# Derivative

Compute approximate continuous derivative of continuous input signal with respect to time

• Libraries:

## Description

The Derivative block approximates the continuous derivative of the continuous input signal u with respect to the simulation time t. Use the Derivative block when you need to compute the derivative for a differentiable signal that has continuous sample time.

Improper use of the Derivative block can lead to inaccuracies in simulation results. When possible, consider these alternatives to the Derivative block:

• Rearrange the system equations to solve for an integral instead of a derivative. Then, structure the model based on the new equations so that the software integrates using blocks such as the Integrator block instead of differentiating.

For an example, see Best-Form Mathematical Models.

• When a Transfer Fcn block also acts on the input or output signal of the Derivative block, implement the derivative for the signal by adding a zero in the transfer function instead.

• To compute the finite difference, or difference quotient, for a discrete signal in a discrete system, use the Discrete Derivative block.

When you must use the Derivative block, use the block with only differentiable input signals that have continuous sample time.

• The software issues a warning when the signal connected to this port has discrete or fixed-in-minor sample time. (since R2023b)

• While the software does not issue a warning when the input signal has constant sample time, tuning the signal value introduces a discontinuity in the input signal. Differentiating across these discontinuities creates spikes in the output signal.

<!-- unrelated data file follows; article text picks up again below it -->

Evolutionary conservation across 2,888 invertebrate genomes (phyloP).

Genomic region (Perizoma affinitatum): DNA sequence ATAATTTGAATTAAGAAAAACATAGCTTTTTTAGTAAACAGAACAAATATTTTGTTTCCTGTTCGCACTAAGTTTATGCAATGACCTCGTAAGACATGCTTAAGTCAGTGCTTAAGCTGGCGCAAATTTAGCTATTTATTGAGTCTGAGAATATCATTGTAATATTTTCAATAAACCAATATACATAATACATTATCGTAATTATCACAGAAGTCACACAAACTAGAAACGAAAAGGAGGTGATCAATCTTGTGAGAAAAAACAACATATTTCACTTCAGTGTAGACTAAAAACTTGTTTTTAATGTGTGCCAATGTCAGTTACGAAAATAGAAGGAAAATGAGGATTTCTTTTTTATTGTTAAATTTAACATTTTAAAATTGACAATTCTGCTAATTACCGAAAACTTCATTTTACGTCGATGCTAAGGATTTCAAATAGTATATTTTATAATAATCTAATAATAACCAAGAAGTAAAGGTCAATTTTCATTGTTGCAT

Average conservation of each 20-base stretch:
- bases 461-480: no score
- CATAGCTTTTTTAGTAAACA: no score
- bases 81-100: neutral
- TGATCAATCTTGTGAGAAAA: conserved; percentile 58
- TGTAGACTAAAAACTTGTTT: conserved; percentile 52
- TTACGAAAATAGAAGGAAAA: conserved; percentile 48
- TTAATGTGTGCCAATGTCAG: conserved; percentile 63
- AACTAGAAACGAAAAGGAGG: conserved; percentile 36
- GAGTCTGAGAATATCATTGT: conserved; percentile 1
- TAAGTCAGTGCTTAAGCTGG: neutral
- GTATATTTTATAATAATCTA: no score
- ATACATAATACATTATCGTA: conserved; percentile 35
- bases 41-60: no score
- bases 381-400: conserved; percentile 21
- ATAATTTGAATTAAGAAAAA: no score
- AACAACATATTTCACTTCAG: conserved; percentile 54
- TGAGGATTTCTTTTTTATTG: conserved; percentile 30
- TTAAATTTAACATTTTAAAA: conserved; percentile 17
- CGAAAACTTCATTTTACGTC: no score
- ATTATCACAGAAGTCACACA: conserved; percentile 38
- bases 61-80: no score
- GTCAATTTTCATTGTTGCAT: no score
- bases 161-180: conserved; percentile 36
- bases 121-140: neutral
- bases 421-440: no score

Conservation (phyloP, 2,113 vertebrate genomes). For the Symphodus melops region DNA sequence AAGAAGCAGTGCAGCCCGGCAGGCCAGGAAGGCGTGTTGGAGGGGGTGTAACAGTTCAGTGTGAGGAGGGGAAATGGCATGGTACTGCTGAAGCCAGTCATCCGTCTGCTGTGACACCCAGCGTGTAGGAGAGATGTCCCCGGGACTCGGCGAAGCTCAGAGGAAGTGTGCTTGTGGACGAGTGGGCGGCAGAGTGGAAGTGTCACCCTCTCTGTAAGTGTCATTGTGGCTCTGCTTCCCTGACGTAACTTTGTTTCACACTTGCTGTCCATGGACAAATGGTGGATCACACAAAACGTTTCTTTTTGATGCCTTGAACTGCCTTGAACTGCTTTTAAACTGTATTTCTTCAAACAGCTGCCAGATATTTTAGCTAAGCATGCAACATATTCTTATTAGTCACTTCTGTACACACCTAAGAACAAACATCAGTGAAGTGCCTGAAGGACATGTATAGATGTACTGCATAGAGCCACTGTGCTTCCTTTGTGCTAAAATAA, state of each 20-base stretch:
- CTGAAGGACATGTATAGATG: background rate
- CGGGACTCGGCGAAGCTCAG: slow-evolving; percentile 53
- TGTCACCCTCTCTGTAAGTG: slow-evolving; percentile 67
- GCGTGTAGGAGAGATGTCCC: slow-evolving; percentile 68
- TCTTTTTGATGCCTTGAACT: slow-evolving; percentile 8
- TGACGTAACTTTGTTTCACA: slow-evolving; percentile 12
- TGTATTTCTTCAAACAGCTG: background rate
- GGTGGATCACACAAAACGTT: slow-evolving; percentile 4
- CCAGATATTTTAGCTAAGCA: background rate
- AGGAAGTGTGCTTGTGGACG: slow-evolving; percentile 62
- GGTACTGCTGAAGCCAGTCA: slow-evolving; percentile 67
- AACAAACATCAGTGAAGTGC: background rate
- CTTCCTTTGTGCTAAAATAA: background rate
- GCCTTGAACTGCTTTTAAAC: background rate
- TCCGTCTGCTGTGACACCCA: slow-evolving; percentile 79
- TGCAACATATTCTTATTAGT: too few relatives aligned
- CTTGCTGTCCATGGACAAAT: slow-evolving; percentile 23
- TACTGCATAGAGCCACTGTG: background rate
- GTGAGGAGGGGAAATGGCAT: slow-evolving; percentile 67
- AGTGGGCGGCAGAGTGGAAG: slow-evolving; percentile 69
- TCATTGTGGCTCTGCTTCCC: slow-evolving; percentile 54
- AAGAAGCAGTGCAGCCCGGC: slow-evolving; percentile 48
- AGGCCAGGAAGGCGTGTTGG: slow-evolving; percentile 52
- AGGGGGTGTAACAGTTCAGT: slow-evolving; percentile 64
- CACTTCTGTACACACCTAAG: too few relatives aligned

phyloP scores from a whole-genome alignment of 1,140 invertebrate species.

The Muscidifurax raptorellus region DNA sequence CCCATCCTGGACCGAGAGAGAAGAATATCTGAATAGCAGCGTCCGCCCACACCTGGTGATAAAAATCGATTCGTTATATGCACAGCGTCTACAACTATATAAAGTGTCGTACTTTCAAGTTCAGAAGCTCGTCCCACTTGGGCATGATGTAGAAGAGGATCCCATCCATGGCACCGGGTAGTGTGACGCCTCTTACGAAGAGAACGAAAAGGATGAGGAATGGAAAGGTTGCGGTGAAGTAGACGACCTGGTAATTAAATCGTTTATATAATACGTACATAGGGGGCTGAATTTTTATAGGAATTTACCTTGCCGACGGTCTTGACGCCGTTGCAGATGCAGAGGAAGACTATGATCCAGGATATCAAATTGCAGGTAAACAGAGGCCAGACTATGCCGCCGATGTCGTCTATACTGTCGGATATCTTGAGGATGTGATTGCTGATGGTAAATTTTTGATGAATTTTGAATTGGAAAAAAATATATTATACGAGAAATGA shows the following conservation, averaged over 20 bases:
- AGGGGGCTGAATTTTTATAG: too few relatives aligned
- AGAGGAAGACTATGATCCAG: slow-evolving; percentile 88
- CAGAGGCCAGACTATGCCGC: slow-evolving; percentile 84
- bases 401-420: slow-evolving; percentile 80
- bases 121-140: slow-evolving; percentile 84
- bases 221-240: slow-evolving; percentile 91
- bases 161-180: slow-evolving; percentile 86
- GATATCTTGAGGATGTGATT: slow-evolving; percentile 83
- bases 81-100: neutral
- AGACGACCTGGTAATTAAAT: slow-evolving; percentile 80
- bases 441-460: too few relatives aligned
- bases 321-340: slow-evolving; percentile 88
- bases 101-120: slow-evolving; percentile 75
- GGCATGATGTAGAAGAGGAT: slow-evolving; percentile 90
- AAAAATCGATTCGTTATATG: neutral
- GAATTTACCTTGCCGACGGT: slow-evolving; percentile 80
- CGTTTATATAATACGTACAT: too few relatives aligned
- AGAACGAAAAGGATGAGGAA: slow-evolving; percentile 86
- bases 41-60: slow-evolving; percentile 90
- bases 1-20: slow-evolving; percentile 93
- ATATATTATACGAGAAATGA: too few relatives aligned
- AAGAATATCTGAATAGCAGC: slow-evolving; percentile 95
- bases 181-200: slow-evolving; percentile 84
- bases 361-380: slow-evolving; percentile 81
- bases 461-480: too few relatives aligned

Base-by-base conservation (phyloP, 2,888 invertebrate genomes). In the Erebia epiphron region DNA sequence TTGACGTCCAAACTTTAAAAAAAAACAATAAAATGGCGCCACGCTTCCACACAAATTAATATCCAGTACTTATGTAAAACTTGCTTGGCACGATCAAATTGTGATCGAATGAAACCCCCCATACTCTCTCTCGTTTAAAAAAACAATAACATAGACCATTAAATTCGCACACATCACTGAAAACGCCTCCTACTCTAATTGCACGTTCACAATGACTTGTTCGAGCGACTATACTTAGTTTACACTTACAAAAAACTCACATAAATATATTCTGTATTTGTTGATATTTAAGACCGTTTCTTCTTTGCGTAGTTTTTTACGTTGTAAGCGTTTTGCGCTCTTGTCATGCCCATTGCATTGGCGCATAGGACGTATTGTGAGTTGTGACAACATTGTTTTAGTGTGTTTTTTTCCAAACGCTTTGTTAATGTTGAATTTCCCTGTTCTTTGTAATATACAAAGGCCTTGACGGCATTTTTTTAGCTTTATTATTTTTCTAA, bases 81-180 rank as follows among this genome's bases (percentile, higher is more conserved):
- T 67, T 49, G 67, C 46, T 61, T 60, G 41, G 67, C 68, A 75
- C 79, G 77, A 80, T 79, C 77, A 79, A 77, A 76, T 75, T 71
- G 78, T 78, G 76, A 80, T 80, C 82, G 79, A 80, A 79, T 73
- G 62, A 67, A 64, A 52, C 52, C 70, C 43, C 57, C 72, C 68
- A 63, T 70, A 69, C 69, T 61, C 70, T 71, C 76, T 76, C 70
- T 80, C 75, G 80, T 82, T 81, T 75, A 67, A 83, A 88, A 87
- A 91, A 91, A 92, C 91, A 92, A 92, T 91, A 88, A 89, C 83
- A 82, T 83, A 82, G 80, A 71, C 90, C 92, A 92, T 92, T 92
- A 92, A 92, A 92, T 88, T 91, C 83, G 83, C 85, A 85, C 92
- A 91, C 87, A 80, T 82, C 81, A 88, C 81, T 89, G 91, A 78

• To compute the finite difference, or difference quotient, for a discrete signal in a discrete system, use the Discrete Derivative block.

### Ensure Accuracy of Continuous Derivative Approximation

Even when used in an appropriate context, the accuracy of the Derivative block output signal depends on the step size and might depend on the dynamics of the rest of the system. When you use the Derivative block, you must ensure that accuracy of the block output signal satisfies your requirements.

Use the Max step size parameter value to prevent a variable-step solver from taking steps that are too large to satisfy your accuracy requirements. To choose an appropriate value for the maximum step size, you might need to run several simulations.

In variable-step simulations, the solver determines the size of the each major time step by monitoring the error in calculations of continuous states throughout the model. When the error in the calculated value for a continuous state exceeds the specified tolerance levels, the solver reduces the step size until the error falls within tolerance.

The Derivative block does not have any continuous states, so the solver cannot adjust the step size to ensure that the Derivative block calculations satisfy tolerance requirements. If the solver takes a large time step when the input signal value changes rapidly, the block might produce an unexpected output value.

## Ports

### Input

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The input signal must be real and can have scalar or vector sample values. Use the Derivative block to approximate the continuous derivative for only signals that have continuous sample time.